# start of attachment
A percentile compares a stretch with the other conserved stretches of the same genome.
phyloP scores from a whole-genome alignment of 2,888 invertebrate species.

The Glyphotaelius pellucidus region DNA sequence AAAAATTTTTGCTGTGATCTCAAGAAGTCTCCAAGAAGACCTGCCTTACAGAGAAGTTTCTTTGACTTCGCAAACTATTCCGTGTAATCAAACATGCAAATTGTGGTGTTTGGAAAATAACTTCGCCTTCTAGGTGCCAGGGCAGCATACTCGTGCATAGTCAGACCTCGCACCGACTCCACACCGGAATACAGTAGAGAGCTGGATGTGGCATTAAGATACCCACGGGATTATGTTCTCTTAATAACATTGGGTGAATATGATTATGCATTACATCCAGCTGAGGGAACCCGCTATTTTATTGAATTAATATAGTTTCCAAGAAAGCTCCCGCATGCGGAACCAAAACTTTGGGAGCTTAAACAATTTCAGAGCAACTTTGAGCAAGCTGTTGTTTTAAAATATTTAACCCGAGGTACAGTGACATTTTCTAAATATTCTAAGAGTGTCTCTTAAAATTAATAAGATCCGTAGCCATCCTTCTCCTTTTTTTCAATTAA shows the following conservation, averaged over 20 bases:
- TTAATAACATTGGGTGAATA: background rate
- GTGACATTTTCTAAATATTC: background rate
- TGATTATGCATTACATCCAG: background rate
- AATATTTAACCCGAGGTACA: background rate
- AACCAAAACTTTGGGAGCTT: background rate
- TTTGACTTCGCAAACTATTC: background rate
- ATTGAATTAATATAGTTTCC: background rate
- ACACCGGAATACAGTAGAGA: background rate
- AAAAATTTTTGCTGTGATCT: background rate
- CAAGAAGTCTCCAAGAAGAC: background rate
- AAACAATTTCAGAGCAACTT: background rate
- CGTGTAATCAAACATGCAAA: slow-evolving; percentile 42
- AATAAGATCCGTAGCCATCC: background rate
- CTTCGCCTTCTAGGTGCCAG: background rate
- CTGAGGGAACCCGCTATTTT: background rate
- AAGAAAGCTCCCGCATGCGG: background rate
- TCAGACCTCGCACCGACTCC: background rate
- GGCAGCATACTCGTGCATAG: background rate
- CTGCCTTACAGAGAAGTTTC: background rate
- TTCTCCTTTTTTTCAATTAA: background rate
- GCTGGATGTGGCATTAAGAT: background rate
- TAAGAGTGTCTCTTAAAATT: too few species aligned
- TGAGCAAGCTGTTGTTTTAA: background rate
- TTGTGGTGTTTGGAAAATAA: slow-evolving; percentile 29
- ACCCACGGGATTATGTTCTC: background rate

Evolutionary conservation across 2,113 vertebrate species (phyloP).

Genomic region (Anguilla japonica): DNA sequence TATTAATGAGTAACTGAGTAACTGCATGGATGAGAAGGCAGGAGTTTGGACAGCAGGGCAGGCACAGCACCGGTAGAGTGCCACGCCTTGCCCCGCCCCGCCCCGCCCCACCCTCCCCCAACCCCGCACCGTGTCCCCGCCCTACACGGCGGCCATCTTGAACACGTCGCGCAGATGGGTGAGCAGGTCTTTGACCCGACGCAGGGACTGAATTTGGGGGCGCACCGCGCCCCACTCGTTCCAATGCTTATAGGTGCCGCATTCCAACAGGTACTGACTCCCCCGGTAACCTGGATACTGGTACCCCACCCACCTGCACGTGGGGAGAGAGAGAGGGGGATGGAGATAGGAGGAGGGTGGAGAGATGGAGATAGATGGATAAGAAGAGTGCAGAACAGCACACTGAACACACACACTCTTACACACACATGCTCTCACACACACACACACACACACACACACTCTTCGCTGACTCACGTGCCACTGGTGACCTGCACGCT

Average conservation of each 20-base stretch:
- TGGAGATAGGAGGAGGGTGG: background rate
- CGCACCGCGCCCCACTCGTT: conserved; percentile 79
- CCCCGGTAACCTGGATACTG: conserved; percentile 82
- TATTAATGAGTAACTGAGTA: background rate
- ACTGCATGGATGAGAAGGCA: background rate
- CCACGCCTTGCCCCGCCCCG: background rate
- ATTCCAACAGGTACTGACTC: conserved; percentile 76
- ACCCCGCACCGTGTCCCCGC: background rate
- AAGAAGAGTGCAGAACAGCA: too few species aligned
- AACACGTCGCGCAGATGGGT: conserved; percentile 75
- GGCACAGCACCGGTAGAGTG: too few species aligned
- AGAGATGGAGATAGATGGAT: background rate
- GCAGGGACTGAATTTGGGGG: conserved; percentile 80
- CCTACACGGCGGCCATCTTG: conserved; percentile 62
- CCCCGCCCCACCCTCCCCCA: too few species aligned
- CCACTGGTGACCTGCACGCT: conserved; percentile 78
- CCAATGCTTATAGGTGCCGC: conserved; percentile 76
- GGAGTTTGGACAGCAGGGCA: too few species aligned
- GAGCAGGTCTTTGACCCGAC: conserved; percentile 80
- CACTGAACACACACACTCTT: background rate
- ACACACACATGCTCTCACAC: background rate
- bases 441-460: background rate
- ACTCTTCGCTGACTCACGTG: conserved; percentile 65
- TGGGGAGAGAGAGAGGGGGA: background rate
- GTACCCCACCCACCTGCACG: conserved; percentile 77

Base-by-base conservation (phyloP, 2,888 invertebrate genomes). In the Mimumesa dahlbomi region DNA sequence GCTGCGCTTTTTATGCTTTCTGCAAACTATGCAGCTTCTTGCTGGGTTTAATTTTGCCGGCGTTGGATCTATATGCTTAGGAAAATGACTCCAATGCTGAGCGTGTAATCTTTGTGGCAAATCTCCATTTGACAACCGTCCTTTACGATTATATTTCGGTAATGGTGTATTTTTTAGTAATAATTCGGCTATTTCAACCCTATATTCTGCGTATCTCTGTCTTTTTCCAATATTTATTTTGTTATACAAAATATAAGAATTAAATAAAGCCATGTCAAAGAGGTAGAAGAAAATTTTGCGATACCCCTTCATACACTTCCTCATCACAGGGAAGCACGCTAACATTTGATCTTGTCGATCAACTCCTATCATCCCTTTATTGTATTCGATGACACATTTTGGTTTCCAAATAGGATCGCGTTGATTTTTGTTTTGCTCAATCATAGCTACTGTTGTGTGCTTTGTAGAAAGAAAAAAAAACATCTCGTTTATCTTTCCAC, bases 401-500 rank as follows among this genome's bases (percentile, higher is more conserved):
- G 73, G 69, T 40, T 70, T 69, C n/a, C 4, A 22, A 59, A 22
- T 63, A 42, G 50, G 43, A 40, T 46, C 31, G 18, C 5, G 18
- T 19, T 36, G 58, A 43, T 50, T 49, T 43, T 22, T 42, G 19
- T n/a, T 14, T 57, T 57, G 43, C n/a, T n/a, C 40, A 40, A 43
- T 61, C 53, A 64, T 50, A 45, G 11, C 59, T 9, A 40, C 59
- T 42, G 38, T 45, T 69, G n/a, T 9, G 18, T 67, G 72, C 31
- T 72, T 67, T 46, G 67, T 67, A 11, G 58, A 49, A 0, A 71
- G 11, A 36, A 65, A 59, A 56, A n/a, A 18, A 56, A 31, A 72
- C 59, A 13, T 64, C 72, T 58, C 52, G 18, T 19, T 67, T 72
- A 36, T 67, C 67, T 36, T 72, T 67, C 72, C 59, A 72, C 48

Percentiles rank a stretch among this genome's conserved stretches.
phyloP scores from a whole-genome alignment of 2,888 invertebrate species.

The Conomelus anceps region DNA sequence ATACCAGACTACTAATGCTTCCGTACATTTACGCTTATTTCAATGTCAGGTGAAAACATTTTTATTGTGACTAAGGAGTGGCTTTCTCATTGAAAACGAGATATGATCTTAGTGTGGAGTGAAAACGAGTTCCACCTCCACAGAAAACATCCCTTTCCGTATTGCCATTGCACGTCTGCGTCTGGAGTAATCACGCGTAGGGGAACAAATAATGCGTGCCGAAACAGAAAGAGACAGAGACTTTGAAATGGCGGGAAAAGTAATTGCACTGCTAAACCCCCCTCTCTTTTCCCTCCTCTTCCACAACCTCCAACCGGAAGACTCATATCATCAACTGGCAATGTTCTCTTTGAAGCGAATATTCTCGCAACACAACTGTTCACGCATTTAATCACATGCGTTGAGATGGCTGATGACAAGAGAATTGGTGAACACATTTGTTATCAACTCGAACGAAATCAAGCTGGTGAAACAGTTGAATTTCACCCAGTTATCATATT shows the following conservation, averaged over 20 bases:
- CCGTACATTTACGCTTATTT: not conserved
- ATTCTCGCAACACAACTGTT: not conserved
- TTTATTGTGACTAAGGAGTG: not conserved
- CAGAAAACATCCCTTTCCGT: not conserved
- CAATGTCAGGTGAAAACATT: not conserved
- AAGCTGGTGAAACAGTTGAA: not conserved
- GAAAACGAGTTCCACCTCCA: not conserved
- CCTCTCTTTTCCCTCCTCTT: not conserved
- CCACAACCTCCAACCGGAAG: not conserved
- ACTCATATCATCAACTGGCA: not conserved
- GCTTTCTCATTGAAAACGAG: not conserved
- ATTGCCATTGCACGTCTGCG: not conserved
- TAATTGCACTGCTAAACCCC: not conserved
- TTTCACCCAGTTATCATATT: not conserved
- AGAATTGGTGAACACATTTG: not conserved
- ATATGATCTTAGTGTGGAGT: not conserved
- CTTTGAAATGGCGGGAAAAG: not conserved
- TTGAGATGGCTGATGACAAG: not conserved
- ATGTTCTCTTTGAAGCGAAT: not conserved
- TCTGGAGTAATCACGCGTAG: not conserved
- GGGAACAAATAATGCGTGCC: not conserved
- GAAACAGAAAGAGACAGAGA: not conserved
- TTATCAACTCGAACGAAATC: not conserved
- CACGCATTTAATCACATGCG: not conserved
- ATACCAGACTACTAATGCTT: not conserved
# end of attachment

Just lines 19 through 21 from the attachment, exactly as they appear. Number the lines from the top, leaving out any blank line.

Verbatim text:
- AAGAAAGCTCCCGCATGCGG: background rate
- TCAGACCTCGCACCGACTCC: background rate
- GGCAGCATACTCGTGCATAG: background rate